Lupy returned home having earned new respect from Myopia staff and members. Headdon likes the injection of Old English blood which he believes contributes to methodical, no-nonsense work habits. The Modern English lines give her beauty, speed, and flowing movement. The American ancestors tune her nose to North American scenting conditions, and the Penn-Marydel blood adds voice and low-scenting abilities. With all this hybrid vigor from disparate lines, the litter should make a strong addition to the Myopia pack.

“I think they’ll enter well,” said Headdon.

Andrew Barclay, was the show judge. Retired huntsman of the Green Spring Valley Hounds (MD), Barclay is a key figure in the MFHA’s Professional Development Program and a 2015 inductee to the Huntsman’s Room at the Museum of Hounds and Hunting at Morven Park.

The Green Mountain Hounds (VT) hosted this year’s New England Hound Show. Click for complete results.

Posted May 19, 2017

PA national horse show1Windy Hollow Hunt Tops Hunt Team Competition. / Al Cook photo

Traditionally, Monday night is Hunt Night at the Pennsylvania National Horse Show in Harrisburg. This year, twenty-two hunt teams from thirteen hunts showed up in formal hunting attire on October 17, 2016 to compete in the evening’s highlight event.

As usual, the course featured a series of single fences to be jumped by each team with the emphasis on maintaining an even pace and equal spacing between the three horses, culminating with the last fence approached on the diagonal to be jumped by the three team members in unison. The winning team was from the Windy Hollow Hunt (NJ)—team members Holly White and sisters Emily and Jane Wiley earning the blue ribbon.

“We did not even realize we won. We couldn't believe it when we walked in and saw them holding up the blue ribbons,” said Jane Wiley. “We are dedicating the win to our pony, Bear, who died last night. He was thirty-one years old and was leased out to a young girl with special needs.”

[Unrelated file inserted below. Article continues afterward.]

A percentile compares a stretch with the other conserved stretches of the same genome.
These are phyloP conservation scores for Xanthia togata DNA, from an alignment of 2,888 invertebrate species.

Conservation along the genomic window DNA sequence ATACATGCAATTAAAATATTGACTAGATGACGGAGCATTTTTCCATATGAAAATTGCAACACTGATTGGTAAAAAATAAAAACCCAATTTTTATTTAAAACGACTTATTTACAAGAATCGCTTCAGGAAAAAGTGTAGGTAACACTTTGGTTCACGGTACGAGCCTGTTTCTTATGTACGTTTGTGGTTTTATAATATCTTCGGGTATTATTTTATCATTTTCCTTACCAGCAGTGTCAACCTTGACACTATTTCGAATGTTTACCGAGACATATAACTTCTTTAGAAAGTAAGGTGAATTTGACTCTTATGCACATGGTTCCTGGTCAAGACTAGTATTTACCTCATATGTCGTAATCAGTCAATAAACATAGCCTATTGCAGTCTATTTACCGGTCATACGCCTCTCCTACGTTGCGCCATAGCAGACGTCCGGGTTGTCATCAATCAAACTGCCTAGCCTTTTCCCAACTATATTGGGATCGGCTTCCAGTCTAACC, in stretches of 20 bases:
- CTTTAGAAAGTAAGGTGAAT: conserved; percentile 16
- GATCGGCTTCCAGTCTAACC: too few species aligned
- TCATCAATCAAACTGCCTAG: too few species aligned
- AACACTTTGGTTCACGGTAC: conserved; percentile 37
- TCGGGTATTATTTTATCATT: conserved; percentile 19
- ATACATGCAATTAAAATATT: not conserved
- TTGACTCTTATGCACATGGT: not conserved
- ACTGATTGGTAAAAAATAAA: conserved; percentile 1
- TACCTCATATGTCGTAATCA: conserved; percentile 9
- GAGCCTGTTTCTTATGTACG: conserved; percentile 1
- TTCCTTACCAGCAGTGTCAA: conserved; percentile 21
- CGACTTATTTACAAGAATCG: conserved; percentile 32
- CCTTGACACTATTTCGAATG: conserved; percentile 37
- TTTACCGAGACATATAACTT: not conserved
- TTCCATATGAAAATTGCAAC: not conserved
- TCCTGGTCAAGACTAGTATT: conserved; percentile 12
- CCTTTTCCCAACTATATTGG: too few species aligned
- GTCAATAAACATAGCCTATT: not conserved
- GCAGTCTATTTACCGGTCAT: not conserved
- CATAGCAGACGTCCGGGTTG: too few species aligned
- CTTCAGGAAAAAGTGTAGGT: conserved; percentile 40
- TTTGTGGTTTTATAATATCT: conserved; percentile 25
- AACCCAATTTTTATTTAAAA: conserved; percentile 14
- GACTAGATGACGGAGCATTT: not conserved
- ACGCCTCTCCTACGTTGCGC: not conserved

The team didn’t have much time to practice. White has only been in the United States for a short time because she works for the United Nations and is based in Africa. “We are so thrilled! We have only been able to practice for a month because of my job,” said White. “I think we won because of our overall presentation. We really thought about the beginning and the end, and our horses jumped in good form. I think the combination of the two really helped us out.”

Emily Wiley, Jane’s older sister, was grateful to the Horse Show for dedicating a night to the Hunt Teams. “It's great that the Horse Show supports the sport of foxhunting and the great riders who participate. People should come try it!”


The overall Hunt Night Championship, based on points accumulated over all the classes for field hunters, went to the Farmington Hunt (VA), whose riders traveled four-and-a-half hours to participate.

“We were very surprised to win. We just came to ride and have a good time with our horses, and we won! How exciting is that!” said Elizabeth King, MFH and spokesperson for the hunt. “Last year we had one team, but this year we thought it would be great fun to have two. We've got great riders and we had such a great time. We'll be back again next year!”
 
The two teams from Farmington included King, Karen Bull, and Jeanette Fellows (Team 1) and Stephanie Gurlain, Elizabeth Uffleman, and Jennifer Daly (Team 2).